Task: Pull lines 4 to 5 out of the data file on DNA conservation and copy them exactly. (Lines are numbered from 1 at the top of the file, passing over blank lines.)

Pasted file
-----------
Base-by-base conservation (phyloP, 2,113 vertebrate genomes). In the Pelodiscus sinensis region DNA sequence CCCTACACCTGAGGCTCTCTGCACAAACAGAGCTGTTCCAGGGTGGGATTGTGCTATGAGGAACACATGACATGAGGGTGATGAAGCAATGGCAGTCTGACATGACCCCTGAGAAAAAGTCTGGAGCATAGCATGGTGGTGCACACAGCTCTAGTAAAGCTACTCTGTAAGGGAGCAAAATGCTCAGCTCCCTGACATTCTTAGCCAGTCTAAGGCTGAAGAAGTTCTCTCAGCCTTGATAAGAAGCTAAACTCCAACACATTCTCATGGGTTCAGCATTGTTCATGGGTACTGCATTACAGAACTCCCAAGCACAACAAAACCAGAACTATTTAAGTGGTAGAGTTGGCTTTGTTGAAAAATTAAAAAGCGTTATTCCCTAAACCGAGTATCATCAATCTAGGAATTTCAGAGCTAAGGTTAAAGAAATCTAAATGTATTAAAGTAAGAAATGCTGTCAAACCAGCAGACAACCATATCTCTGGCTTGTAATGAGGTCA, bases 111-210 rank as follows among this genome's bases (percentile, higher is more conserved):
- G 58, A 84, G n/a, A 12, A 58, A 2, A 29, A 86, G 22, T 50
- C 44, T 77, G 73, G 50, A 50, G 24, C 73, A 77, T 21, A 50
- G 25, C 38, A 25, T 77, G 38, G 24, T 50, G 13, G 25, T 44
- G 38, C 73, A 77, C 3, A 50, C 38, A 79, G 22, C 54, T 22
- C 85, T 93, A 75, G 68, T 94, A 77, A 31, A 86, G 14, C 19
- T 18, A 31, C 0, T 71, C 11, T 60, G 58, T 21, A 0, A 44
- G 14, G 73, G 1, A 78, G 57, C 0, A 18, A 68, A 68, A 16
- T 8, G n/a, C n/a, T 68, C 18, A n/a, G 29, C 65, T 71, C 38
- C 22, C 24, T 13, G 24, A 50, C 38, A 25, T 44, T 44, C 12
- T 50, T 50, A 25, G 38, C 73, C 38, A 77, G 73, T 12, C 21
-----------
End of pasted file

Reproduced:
- G 25, C 38, A 25, T 77, G 38, G 24, T 50, G 13, G 25, T 44
- G 38, C 73, A 77, C 3, A 50, C 38, A 79, G 22, C 54, T 22